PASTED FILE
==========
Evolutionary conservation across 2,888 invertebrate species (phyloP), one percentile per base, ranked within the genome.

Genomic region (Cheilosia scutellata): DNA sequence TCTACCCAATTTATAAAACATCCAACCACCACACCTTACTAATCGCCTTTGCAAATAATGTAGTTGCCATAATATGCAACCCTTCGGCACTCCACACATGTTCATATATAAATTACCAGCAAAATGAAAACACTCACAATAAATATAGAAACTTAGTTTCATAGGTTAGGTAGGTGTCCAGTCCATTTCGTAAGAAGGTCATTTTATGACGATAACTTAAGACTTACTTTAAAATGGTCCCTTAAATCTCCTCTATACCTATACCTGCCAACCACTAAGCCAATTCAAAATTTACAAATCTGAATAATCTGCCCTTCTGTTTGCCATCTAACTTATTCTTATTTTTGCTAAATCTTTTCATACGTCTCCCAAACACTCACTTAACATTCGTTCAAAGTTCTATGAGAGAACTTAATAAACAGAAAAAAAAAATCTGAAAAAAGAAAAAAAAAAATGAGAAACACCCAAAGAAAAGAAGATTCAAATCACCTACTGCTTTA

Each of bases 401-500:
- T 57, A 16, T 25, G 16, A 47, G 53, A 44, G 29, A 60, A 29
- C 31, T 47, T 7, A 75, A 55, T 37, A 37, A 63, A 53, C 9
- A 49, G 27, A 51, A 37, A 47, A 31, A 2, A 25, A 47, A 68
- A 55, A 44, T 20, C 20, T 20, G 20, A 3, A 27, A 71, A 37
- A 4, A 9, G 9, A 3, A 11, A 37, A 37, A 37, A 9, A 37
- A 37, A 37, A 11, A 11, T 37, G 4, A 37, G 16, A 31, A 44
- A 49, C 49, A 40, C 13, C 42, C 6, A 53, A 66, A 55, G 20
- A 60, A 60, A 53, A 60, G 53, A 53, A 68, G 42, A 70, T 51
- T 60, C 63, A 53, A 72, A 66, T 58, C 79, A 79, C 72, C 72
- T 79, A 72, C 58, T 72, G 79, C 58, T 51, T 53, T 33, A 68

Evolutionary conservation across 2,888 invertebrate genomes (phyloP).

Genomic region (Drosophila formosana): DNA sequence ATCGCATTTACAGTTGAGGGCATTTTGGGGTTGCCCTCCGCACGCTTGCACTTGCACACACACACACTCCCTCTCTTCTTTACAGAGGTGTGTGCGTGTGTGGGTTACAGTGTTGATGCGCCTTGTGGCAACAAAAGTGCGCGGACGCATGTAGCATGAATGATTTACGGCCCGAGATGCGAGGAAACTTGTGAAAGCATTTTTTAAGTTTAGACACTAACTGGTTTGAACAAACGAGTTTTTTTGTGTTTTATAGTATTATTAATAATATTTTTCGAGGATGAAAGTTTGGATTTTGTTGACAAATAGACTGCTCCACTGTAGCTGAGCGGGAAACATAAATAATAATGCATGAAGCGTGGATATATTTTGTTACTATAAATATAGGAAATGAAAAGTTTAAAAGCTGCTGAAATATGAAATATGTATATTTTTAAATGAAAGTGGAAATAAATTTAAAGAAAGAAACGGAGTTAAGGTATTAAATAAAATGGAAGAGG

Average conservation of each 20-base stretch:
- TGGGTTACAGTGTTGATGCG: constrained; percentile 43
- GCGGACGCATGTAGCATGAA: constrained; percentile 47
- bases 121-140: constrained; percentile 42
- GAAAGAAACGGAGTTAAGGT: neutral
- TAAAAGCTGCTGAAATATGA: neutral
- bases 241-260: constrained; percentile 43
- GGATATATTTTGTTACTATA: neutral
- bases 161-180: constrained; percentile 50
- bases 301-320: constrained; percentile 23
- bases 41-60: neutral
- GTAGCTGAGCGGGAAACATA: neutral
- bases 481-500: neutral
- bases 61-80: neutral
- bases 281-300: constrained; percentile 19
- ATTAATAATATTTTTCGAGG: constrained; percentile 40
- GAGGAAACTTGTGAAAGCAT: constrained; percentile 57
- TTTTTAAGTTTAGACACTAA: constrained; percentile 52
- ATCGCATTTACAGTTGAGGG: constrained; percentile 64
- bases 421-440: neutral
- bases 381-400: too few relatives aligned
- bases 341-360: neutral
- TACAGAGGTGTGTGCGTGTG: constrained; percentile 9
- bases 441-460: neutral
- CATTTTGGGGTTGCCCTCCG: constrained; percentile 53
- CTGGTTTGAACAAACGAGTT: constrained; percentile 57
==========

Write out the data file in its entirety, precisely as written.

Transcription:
Evolutionary conservation across 2,888 invertebrate species (phyloP), one percentile per base, ranked within the genome.

Genomic region (Cheilosia scutellata): DNA sequence TCTACCCAATTTATAAAACATCCAACCACCACACCTTACTAATCGCCTTTGCAAATAATGTAGTTGCCATAATATGCAACCCTTCGGCACTCCACACATGTTCATATATAAATTACCAGCAAAATGAAAACACTCACAATAAATATAGAAACTTAGTTTCATAGGTTAGGTAGGTGTCCAGTCCATTTCGTAAGAAGGTCATTTTATGACGATAACTTAAGACTTACTTTAAAATGGTCCCTTAAATCTCCTCTATACCTATACCTGCCAACCACTAAGCCAATTCAAAATTTACAAATCTGAATAATCTGCCCTTCTGTTTGCCATCTAACTTATTCTTATTTTTGCTAAATCTTTTCATACGTCTCCCAAACACTCACTTAACATTCGTTCAAAGTTCTATGAGAGAACTTAATAAACAGAAAAAAAAAATCTGAAAAAAGAAAAAAAAAAATGAGAAACACCCAAAGAAAAGAAGATTCAAATCACCTACTGCTTTA

Each of bases 401-500:
- T 57, A 16, T 25, G 16, A 47, G 53, A 44, G 29, A 60, A 29
- C 31, T 47, T 7, A 75, A 55, T 37, A 37, A 63, A 53, C 9
- A 49, G 27, A 51, A 37, A 47, A 31, A 2, A 25, A 47, A 68
- A 55, A 44, T 20, C 20, T 20, G 20, A 3, A 27, A 71, A 37
- A 4, A 9, G 9, A 3, A 11, A 37, A 37, A 37, A 9, A 37
- A 37, A 37, A 11, A 11, T 37, G 4, A 37, G 16, A 31, A 44
- A 49, C 49, A 40, C 13, C 42, C 6, A 53, A 66, A 55, G 20
- A 60, A 60, A 53, A 60, G 53, A 53, A 68, G 42, A 70, T 51
- T 60, C 63, A 53, A 72, A 66, T 58, C 79, A 79, C 72, C 72
- T 79, A 72, C 58, T 72, G 79, C 58, T 51, T 53, T 33, A 68

Evolutionary conservation across 2,888 invertebrate genomes (phyloP).

Genomic region (Drosophila formosana): DNA sequence ATCGCATTTACAGTTGAGGGCATTTTGGGGTTGCCCTCCGCACGCTTGCACTTGCACACACACACACTCCCTCTCTTCTTTACAGAGGTGTGTGCGTGTGTGGGTTACAGTGTTGATGCGCCTTGTGGCAACAAAAGTGCGCGGACGCATGTAGCATGAATGATTTACGGCCCGAGATGCGAGGAAACTTGTGAAAGCATTTTTTAAGTTTAGACACTAACTGGTTTGAACAAACGAGTTTTTTTGTGTTTTATAGTATTATTAATAATATTTTTCGAGGATGAAAGTTTGGATTTTGTTGACAAATAGACTGCTCCACTGTAGCTGAGCGGGAAACATAAATAATAATGCATGAAGCGTGGATATATTTTGTTACTATAAATATAGGAAATGAAAAGTTTAAAAGCTGCTGAAATATGAAATATGTATATTTTTAAATGAAAGTGGAAATAAATTTAAAGAAAGAAACGGAGTTAAGGTATTAAATAAAATGGAAGAGG

Average conservation of each 20-base stretch:
- TGGGTTACAGTGTTGATGCG: constrained; percentile 43
- GCGGACGCATGTAGCATGAA: constrained; percentile 47
- bases 121-140: constrained; percentile 42
- GAAAGAAACGGAGTTAAGGT: neutral
- TAAAAGCTGCTGAAATATGA: neutral
- bases 241-260: constrained; percentile 43
- GGATATATTTTGTTACTATA: neutral
- bases 161-180: constrained; percentile 50
- bases 301-320: constrained; percentile 23
- bases 41-60: neutral
- GTAGCTGAGCGGGAAACATA: neutral
- bases 481-500: neutral
- bases 61-80: neutral
- bases 281-300: constrained; percentile 19
- ATTAATAATATTTTTCGAGG: constrained; percentile 40
- GAGGAAACTTGTGAAAGCAT: constrained; percentile 57
- TTTTTAAGTTTAGACACTAA: constrained; percentile 52
- ATCGCATTTACAGTTGAGGG: constrained; percentile 64
- bases 421-440: neutral
- bases 381-400: too few relatives aligned
- bases 341-360: neutral
- TACAGAGGTGTGTGCGTGTG: constrained; percentile 9
- bases 441-460: neutral
- CATTTTGGGGTTGCCCTCCG: constrained; percentile 53
- CTGGTTTGAACAAACGAGTT: constrained; percentile 57